On Thursday, it came from one of the Northeast's most influential Democrats, New York's retiring Sen. Daniel Patrick Moynihan, who endorsed Gore rival Bill Bradley then all but dismissed Gore as a viable candidate.
"Nothing is the matter with Mr. Gore, except that he can't be elected president," Moynihan said.
Even Bradley seemed startled by that bleak assessment. But for Gore, it was just one more downer in a campaign wracked by trouble and infighting.
Bradley and Moynihan
Although Gore hired a huge staff and has been spending money furiously, he's been virtually stalled in the polls since August, while Bradley has quietly moved up.
A lot of Bradley's new support is coming from New York, and a win there in next year's earlier-than-ever primary would be a serious blow to the vice president.
"We have to do very well in New York we have to do very well, we're up against an entrenched power," Bradley said.
Insiders say Moynihan's help to Bradley could be crucial. They note that Hillary Clinton was so anxious for Moynihan's blessing she chose his farm to announce her possible senate run.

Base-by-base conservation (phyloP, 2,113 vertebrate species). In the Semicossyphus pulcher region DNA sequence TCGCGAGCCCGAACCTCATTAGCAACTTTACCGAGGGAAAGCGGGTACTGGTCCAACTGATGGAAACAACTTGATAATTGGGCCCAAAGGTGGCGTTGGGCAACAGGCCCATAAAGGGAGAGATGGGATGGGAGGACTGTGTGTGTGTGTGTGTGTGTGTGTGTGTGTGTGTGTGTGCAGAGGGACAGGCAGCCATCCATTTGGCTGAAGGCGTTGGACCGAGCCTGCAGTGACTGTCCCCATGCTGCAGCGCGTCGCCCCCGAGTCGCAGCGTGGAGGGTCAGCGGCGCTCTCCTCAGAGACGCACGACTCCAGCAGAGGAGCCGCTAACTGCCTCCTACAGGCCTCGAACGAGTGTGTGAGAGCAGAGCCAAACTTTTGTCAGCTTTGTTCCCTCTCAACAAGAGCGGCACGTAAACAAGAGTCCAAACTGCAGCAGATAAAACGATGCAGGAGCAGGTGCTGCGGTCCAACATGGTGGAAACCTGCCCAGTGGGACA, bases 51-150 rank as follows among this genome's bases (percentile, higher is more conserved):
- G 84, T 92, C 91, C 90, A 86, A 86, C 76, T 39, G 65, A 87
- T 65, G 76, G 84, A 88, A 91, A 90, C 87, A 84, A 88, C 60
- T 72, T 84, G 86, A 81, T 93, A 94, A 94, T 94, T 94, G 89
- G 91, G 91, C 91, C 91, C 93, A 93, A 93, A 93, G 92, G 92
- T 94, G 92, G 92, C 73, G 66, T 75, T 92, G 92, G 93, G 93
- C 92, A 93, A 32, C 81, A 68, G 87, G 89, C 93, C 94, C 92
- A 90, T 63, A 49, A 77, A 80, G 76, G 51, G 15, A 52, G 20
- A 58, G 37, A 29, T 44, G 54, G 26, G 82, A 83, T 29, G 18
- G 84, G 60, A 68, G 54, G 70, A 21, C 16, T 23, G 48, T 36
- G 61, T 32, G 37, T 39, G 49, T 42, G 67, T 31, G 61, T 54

On Thursday, in the Bronx, it was left to her to speak up for the embattled Veep.
"I think the vice president would lead a good team for the future for New York and America," Mrs. Clinton said.
Of course Gore has plenty of endorsements too - more than a hundred members of Congress among others. But when a political figure with Moynihan's influence in a key state says of a man who has been vice president seven years, "no thanks, he has no chance," it has to hurt.
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